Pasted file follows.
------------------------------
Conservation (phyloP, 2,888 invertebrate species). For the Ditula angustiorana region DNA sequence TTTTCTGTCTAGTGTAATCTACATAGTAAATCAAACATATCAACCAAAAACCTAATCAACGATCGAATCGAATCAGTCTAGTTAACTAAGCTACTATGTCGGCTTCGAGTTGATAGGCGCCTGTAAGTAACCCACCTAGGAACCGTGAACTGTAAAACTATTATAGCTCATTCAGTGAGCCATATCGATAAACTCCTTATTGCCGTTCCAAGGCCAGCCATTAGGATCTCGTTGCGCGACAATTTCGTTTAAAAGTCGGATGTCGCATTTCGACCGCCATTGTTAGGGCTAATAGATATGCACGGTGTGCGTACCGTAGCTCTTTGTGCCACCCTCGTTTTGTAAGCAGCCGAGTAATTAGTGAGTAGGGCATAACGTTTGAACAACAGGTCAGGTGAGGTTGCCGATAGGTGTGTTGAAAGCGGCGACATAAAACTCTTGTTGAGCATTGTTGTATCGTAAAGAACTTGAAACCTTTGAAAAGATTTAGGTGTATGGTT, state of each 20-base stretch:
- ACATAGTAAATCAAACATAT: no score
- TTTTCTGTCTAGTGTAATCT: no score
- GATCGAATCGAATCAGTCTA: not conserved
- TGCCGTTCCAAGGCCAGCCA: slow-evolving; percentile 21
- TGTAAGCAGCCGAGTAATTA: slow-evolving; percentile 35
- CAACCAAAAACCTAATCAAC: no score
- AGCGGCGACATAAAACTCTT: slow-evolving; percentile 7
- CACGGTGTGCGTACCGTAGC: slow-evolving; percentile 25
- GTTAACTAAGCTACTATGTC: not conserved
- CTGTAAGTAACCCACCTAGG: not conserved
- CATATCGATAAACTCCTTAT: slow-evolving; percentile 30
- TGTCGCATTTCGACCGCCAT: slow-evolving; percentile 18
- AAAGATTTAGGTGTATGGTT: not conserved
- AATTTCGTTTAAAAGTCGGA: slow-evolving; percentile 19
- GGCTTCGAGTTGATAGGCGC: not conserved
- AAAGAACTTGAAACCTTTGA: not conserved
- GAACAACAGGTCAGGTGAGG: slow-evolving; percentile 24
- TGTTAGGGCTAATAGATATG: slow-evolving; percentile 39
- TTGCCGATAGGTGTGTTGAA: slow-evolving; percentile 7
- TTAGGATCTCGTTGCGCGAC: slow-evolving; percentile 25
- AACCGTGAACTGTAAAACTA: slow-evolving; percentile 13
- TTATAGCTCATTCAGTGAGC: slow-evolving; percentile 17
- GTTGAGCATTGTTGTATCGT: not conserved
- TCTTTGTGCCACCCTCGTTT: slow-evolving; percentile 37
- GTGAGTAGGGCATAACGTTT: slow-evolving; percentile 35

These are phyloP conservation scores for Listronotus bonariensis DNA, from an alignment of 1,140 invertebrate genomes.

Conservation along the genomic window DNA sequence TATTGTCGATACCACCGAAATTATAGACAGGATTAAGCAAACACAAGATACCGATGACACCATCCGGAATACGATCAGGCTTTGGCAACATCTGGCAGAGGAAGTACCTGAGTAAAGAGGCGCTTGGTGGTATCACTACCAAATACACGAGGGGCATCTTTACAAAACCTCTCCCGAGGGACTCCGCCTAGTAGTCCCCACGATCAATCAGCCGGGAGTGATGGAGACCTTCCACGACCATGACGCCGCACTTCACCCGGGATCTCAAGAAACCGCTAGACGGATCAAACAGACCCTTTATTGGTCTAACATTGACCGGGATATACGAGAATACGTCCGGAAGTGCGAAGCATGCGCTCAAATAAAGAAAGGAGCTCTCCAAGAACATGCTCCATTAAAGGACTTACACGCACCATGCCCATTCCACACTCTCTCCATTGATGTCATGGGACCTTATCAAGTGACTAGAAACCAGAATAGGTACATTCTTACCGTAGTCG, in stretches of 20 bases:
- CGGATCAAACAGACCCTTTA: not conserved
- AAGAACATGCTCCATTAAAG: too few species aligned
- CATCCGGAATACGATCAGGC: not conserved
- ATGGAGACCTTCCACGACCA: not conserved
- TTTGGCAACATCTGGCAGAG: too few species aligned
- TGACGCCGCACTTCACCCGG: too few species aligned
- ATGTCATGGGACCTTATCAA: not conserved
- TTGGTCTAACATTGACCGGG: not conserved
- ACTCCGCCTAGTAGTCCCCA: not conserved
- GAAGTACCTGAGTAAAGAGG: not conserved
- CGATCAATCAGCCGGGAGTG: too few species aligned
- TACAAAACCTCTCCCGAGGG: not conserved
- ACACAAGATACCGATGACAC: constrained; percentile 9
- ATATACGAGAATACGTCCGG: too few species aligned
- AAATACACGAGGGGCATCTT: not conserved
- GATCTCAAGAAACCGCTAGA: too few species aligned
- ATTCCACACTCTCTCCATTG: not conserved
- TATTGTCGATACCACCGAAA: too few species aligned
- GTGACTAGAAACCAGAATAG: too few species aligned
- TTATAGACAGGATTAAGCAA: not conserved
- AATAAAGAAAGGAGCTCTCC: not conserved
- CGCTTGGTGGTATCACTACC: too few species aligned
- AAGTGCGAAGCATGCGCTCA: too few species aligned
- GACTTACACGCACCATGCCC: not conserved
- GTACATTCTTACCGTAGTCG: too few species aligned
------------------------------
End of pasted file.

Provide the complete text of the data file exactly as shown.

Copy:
Conservation (phyloP, 2,888 invertebrate species). For the Ditula angustiorana region DNA sequence TTTTCTGTCTAGTGTAATCTACATAGTAAATCAAACATATCAACCAAAAACCTAATCAACGATCGAATCGAATCAGTCTAGTTAACTAAGCTACTATGTCGGCTTCGAGTTGATAGGCGCCTGTAAGTAACCCACCTAGGAACCGTGAACTGTAAAACTATTATAGCTCATTCAGTGAGCCATATCGATAAACTCCTTATTGCCGTTCCAAGGCCAGCCATTAGGATCTCGTTGCGCGACAATTTCGTTTAAAAGTCGGATGTCGCATTTCGACCGCCATTGTTAGGGCTAATAGATATGCACGGTGTGCGTACCGTAGCTCTTTGTGCCACCCTCGTTTTGTAAGCAGCCGAGTAATTAGTGAGTAGGGCATAACGTTTGAACAACAGGTCAGGTGAGGTTGCCGATAGGTGTGTTGAAAGCGGCGACATAAAACTCTTGTTGAGCATTGTTGTATCGTAAAGAACTTGAAACCTTTGAAAAGATTTAGGTGTATGGTT, state of each 20-base stretch:
- ACATAGTAAATCAAACATAT: no score
- TTTTCTGTCTAGTGTAATCT: no score
- GATCGAATCGAATCAGTCTA: not conserved
- TGCCGTTCCAAGGCCAGCCA: slow-evolving; percentile 21
- TGTAAGCAGCCGAGTAATTA: slow-evolving; percentile 35
- CAACCAAAAACCTAATCAAC: no score
- AGCGGCGACATAAAACTCTT: slow-evolving; percentile 7
- CACGGTGTGCGTACCGTAGC: slow-evolving; percentile 25
- GTTAACTAAGCTACTATGTC: not conserved
- CTGTAAGTAACCCACCTAGG: not conserved
- CATATCGATAAACTCCTTAT: slow-evolving; percentile 30
- TGTCGCATTTCGACCGCCAT: slow-evolving; percentile 18
- AAAGATTTAGGTGTATGGTT: not conserved
- AATTTCGTTTAAAAGTCGGA: slow-evolving; percentile 19
- GGCTTCGAGTTGATAGGCGC: not conserved
- AAAGAACTTGAAACCTTTGA: not conserved
- GAACAACAGGTCAGGTGAGG: slow-evolving; percentile 24
- TGTTAGGGCTAATAGATATG: slow-evolving; percentile 39
- TTGCCGATAGGTGTGTTGAA: slow-evolving; percentile 7
- TTAGGATCTCGTTGCGCGAC: slow-evolving; percentile 25
- AACCGTGAACTGTAAAACTA: slow-evolving; percentile 13
- TTATAGCTCATTCAGTGAGC: slow-evolving; percentile 17
- GTTGAGCATTGTTGTATCGT: not conserved
- TCTTTGTGCCACCCTCGTTT: slow-evolving; percentile 37
- GTGAGTAGGGCATAACGTTT: slow-evolving; percentile 35

These are phyloP conservation scores for Listronotus bonariensis DNA, from an alignment of 1,140 invertebrate genomes.

Conservation along the genomic window DNA sequence TATTGTCGATACCACCGAAATTATAGACAGGATTAAGCAAACACAAGATACCGATGACACCATCCGGAATACGATCAGGCTTTGGCAACATCTGGCAGAGGAAGTACCTGAGTAAAGAGGCGCTTGGTGGTATCACTACCAAATACACGAGGGGCATCTTTACAAAACCTCTCCCGAGGGACTCCGCCTAGTAGTCCCCACGATCAATCAGCCGGGAGTGATGGAGACCTTCCACGACCATGACGCCGCACTTCACCCGGGATCTCAAGAAACCGCTAGACGGATCAAACAGACCCTTTATTGGTCTAACATTGACCGGGATATACGAGAATACGTCCGGAAGTGCGAAGCATGCGCTCAAATAAAGAAAGGAGCTCTCCAAGAACATGCTCCATTAAAGGACTTACACGCACCATGCCCATTCCACACTCTCTCCATTGATGTCATGGGACCTTATCAAGTGACTAGAAACCAGAATAGGTACATTCTTACCGTAGTCG, in stretches of 20 bases:
- CGGATCAAACAGACCCTTTA: not conserved
- AAGAACATGCTCCATTAAAG: too few species aligned
- CATCCGGAATACGATCAGGC: not conserved
- ATGGAGACCTTCCACGACCA: not conserved
- TTTGGCAACATCTGGCAGAG: too few species aligned
- TGACGCCGCACTTCACCCGG: too few species aligned
- ATGTCATGGGACCTTATCAA: not conserved
- TTGGTCTAACATTGACCGGG: not conserved
- ACTCCGCCTAGTAGTCCCCA: not conserved
- GAAGTACCTGAGTAAAGAGG: not conserved
- CGATCAATCAGCCGGGAGTG: too few species aligned
- TACAAAACCTCTCCCGAGGG: not conserved
- ACACAAGATACCGATGACAC: constrained; percentile 9
- ATATACGAGAATACGTCCGG: too few species aligned
- AAATACACGAGGGGCATCTT: not conserved
- GATCTCAAGAAACCGCTAGA: too few species aligned
- ATTCCACACTCTCTCCATTG: not conserved
- TATTGTCGATACCACCGAAA: too few species aligned
- GTGACTAGAAACCAGAATAG: too few species aligned
- TTATAGACAGGATTAAGCAA: not conserved
- AATAAAGAAAGGAGCTCTCC: not conserved
- CGCTTGGTGGTATCACTACC: too few species aligned
- AAGTGCGAAGCATGCGCTCA: too few species aligned
- GACTTACACGCACCATGCCC: not conserved
- GTACATTCTTACCGTAGTCG: too few species aligned